prev

INITIAL CLAIMS: WHERE ARE WE IN THE CYCLE?

Takeaway: The labor data is strong, no question, but we're also getting late in the cycle. We reflect on how late in the note below.

Below is the detailed breakdown of this morning's initial claims data from the Hedgeye Financials team led by Joshua Steiner. If you would like to setup a call with Josh or Jonathan or trial their research, please contact 

 

 

You Know, the Jungian Thing

The first chart below summarizes where we are in the labor market from a historical context. Allow me to suggest something akin to the duality of man. On the one hand, we're seemingly in a great place. Claims are near their historic lows at 309k (rolling SA). Look back at the last three periods in time when claims were comparably low. You'd be looking at the periods of December, 2005, April, 1999 and August, 1987. All those periods were auspicious as they were accompanied by a rapidly rising stock market and an ongoing economic expansion. On the other hand, they were also all in relatively close proximity to major market corrections: 2 months away in the case of August, 1987, ~2 years away in December, 2005 and ~1 year away in April, 1999. Such is the dilemma of where we stand today. We're standing on the tracks and we know the train is coming, but we don't know if it's 2 months or 2 years away. #Conundrum.

 

INITIAL CLAIMS: WHERE ARE WE IN THE CYCLE? - 9

 

[HEDGEYE MACRO]:  An alternate approach to the “where are we in the cycle” question is examining how long, after having reached their frictional lower bound, have claims tracked at a level generally considered (by the market) to be “good”.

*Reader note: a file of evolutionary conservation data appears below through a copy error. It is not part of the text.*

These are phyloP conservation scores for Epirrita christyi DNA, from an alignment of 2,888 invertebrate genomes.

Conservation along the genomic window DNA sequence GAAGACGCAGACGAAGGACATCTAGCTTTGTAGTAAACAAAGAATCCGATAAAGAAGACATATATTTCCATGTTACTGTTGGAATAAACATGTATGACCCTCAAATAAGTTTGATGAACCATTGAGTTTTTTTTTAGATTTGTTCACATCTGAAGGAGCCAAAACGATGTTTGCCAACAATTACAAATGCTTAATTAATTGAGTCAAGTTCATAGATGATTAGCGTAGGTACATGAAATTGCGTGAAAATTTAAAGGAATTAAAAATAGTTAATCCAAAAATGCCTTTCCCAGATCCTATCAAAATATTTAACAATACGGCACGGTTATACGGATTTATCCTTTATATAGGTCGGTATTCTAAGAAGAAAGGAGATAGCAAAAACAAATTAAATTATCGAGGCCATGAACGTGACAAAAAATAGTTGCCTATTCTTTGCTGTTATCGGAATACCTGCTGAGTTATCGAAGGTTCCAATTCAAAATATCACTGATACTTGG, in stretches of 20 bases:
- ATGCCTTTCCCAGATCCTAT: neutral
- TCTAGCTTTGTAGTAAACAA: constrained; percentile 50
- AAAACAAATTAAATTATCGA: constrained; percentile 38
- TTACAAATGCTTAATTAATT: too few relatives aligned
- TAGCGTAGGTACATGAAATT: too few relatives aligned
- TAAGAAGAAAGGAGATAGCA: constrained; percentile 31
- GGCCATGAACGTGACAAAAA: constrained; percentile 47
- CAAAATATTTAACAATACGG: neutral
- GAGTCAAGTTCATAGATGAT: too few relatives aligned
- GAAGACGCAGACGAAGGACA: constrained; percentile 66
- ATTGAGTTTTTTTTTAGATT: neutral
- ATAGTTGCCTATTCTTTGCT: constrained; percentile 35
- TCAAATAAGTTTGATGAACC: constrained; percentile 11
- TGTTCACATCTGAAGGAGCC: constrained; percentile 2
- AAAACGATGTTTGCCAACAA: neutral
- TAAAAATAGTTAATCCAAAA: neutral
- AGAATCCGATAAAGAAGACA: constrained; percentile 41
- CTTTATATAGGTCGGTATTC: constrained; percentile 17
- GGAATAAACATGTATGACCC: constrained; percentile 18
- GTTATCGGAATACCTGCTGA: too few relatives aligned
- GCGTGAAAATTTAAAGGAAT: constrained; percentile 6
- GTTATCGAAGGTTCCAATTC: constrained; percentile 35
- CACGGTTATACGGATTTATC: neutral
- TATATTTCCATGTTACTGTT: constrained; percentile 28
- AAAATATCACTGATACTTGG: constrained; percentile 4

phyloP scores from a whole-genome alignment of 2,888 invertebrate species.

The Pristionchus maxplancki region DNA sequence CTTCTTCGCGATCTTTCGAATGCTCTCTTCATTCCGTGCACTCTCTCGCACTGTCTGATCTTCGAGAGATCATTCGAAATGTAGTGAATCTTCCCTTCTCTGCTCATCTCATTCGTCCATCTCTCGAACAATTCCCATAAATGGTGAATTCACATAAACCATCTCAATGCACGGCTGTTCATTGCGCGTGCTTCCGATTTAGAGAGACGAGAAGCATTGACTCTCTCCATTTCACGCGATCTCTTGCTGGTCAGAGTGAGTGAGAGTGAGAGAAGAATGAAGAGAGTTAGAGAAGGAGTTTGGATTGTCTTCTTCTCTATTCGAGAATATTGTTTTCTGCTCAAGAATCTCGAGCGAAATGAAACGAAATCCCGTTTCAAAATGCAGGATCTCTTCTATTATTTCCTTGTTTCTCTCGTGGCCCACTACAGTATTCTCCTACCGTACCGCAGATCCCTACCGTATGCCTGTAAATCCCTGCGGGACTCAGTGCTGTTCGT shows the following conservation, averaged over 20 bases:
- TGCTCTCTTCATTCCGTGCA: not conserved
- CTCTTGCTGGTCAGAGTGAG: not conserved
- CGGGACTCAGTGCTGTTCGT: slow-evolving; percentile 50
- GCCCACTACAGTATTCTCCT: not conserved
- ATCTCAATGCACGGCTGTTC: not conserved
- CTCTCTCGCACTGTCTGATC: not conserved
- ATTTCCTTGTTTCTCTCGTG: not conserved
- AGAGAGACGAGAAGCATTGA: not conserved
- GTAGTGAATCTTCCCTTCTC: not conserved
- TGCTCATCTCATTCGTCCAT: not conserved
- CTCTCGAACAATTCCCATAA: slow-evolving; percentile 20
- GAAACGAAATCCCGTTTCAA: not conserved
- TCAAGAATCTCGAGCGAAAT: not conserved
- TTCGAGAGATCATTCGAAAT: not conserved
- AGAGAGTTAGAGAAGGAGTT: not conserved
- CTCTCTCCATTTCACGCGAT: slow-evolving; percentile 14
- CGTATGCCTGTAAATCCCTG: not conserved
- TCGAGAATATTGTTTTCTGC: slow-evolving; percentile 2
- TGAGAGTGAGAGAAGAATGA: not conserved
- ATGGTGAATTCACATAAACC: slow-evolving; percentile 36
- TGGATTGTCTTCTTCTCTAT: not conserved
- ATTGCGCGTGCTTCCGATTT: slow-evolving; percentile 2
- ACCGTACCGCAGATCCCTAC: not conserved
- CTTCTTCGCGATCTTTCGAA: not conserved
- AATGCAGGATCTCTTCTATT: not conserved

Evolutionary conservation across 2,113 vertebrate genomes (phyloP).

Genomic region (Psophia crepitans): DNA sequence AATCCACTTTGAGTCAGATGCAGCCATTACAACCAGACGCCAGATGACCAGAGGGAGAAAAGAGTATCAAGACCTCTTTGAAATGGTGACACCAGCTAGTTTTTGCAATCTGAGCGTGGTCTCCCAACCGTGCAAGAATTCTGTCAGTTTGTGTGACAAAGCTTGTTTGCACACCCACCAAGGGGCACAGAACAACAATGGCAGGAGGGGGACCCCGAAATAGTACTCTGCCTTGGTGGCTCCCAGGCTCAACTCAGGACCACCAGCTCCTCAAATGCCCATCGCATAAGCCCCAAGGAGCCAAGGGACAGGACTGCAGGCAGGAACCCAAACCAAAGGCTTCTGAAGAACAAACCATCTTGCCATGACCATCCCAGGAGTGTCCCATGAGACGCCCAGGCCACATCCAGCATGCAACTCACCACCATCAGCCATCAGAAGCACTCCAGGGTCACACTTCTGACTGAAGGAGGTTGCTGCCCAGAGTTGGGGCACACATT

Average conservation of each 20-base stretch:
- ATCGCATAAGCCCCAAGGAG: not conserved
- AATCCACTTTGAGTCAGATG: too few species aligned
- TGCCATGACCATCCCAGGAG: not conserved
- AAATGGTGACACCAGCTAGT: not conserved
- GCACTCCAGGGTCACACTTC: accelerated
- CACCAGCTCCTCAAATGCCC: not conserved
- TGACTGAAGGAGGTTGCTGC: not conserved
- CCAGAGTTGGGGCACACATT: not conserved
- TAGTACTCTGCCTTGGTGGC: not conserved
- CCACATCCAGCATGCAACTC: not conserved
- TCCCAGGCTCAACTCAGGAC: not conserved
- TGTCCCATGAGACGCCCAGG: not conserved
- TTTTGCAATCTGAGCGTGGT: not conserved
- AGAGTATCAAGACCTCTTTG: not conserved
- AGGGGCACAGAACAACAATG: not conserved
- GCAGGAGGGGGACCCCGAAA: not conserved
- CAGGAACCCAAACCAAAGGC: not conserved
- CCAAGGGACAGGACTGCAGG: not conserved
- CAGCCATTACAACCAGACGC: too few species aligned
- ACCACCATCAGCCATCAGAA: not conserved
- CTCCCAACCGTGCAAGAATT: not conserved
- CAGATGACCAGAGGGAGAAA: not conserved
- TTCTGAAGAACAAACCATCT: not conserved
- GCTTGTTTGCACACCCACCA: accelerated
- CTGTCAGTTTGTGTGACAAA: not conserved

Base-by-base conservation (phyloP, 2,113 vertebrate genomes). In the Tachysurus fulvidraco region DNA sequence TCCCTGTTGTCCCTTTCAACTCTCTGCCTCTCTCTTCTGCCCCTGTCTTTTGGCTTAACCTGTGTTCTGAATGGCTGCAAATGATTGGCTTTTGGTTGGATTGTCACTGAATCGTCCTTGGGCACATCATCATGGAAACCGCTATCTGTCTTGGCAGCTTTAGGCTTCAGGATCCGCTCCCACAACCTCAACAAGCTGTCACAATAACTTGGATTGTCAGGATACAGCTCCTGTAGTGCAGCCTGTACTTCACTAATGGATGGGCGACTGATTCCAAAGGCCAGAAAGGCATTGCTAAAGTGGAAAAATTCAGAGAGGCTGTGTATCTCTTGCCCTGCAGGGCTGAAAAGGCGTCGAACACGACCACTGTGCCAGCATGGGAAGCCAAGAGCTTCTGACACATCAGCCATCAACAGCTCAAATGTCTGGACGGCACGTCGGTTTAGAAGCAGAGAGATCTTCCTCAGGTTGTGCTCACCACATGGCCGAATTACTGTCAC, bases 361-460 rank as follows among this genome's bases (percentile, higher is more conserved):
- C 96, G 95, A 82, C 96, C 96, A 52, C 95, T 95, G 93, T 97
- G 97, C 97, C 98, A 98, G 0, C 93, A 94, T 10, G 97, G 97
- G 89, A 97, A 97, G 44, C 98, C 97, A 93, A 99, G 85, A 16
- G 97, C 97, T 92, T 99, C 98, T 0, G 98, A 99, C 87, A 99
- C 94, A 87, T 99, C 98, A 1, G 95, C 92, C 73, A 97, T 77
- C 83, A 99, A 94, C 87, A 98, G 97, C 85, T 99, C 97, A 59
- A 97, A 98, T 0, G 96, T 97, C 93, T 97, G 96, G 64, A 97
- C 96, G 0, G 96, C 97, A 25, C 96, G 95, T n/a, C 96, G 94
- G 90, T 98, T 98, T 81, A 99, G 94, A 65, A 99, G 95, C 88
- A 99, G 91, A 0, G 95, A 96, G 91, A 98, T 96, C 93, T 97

On average, over the last three cycles, claims have held below the 330K level for ~33 months.  The present streak currently stands at 5 months.    

 

INITIAL CLAIMS: WHERE ARE WE IN THE CYCLE? - JC Duration 2

 

The chart below speaks to just how strong the data is at the moment. By the way, it's important to remember that seasonal auto manufacturing furloughs occur at this point every year, but last year, due to strong demand, they went largely unutilized. Furloughed autoworkers are eligible to file for claims. As such, seeing the NSA Y/Y prints come in as strongly as they are suggests things really are quite good (at the moment).

 

INITIAL CLAIMS: WHERE ARE WE IN THE CYCLE? - 6

 

 

The Data 

Prior to revision, initial jobless claims fell 2k to 302k from 304k WoW, as the prior week's number was revised up by 1k to 305k.

 

The headline (unrevised) number shows claims were lower by 3k WoW. Meanwhile, the 4-week rolling average of seasonally-adjusted claims fell -3k WoW to 309k.